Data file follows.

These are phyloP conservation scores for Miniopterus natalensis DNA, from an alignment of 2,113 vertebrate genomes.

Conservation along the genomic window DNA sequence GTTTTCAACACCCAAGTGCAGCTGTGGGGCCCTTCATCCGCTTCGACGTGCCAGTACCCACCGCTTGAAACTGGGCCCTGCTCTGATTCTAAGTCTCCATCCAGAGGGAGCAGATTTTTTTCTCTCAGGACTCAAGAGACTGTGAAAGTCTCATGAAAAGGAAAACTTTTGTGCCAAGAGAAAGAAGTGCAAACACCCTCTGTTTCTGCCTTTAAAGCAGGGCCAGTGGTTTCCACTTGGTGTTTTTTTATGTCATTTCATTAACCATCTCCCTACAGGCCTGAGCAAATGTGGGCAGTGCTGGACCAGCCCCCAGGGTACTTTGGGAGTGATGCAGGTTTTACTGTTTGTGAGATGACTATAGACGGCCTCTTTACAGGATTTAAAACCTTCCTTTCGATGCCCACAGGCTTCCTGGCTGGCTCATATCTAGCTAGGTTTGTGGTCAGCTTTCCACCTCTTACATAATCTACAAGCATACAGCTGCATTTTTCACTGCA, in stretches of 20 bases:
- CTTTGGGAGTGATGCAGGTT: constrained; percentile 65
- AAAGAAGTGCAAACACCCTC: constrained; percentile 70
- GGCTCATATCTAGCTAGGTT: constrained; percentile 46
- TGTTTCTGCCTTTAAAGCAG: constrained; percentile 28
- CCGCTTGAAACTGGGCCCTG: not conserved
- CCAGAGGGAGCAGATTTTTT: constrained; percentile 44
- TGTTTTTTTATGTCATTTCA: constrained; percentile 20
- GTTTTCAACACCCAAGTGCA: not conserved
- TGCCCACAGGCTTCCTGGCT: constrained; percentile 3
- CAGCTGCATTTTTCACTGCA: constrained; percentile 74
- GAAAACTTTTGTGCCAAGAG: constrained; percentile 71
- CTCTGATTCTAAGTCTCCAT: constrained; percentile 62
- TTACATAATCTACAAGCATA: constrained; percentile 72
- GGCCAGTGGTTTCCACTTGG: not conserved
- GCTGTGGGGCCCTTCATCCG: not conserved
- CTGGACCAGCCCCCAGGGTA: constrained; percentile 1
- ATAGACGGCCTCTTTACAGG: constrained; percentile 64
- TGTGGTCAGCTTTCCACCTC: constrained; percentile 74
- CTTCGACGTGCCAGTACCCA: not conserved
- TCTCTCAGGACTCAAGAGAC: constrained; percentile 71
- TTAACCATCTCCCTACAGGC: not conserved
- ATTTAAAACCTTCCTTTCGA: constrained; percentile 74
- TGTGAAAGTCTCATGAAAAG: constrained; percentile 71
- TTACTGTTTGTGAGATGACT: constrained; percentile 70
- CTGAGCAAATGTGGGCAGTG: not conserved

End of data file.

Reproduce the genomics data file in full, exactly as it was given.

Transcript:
These are phyloP conservation scores for Miniopterus natalensis DNA, from an alignment of 2,113 vertebrate genomes.

Conservation along the genomic window DNA sequence GTTTTCAACACCCAAGTGCAGCTGTGGGGCCCTTCATCCGCTTCGACGTGCCAGTACCCACCGCTTGAAACTGGGCCCTGCTCTGATTCTAAGTCTCCATCCAGAGGGAGCAGATTTTTTTCTCTCAGGACTCAAGAGACTGTGAAAGTCTCATGAAAAGGAAAACTTTTGTGCCAAGAGAAAGAAGTGCAAACACCCTCTGTTTCTGCCTTTAAAGCAGGGCCAGTGGTTTCCACTTGGTGTTTTTTTATGTCATTTCATTAACCATCTCCCTACAGGCCTGAGCAAATGTGGGCAGTGCTGGACCAGCCCCCAGGGTACTTTGGGAGTGATGCAGGTTTTACTGTTTGTGAGATGACTATAGACGGCCTCTTTACAGGATTTAAAACCTTCCTTTCGATGCCCACAGGCTTCCTGGCTGGCTCATATCTAGCTAGGTTTGTGGTCAGCTTTCCACCTCTTACATAATCTACAAGCATACAGCTGCATTTTTCACTGCA, in stretches of 20 bases:
- CTTTGGGAGTGATGCAGGTT: constrained; percentile 65
- AAAGAAGTGCAAACACCCTC: constrained; percentile 70
- GGCTCATATCTAGCTAGGTT: constrained; percentile 46
- TGTTTCTGCCTTTAAAGCAG: constrained; percentile 28
- CCGCTTGAAACTGGGCCCTG: not conserved
- CCAGAGGGAGCAGATTTTTT: constrained; percentile 44
- TGTTTTTTTATGTCATTTCA: constrained; percentile 20
- GTTTTCAACACCCAAGTGCA: not conserved
- TGCCCACAGGCTTCCTGGCT: constrained; percentile 3
- CAGCTGCATTTTTCACTGCA: constrained; percentile 74
- GAAAACTTTTGTGCCAAGAG: constrained; percentile 71
- CTCTGATTCTAAGTCTCCAT: constrained; percentile 62
- TTACATAATCTACAAGCATA: constrained; percentile 72
- GGCCAGTGGTTTCCACTTGG: not conserved
- GCTGTGGGGCCCTTCATCCG: not conserved
- CTGGACCAGCCCCCAGGGTA: constrained; percentile 1
- ATAGACGGCCTCTTTACAGG: constrained; percentile 64
- TGTGGTCAGCTTTCCACCTC: constrained; percentile 74
- CTTCGACGTGCCAGTACCCA: not conserved
- TCTCTCAGGACTCAAGAGAC: constrained; percentile 71
- TTAACCATCTCCCTACAGGC: not conserved
- ATTTAAAACCTTCCTTTCGA: constrained; percentile 74
- TGTGAAAGTCTCATGAAAAG: constrained; percentile 71
- TTACTGTTTGTGAGATGACT: constrained; percentile 70
- CTGAGCAAATGTGGGCAGTG: not conserved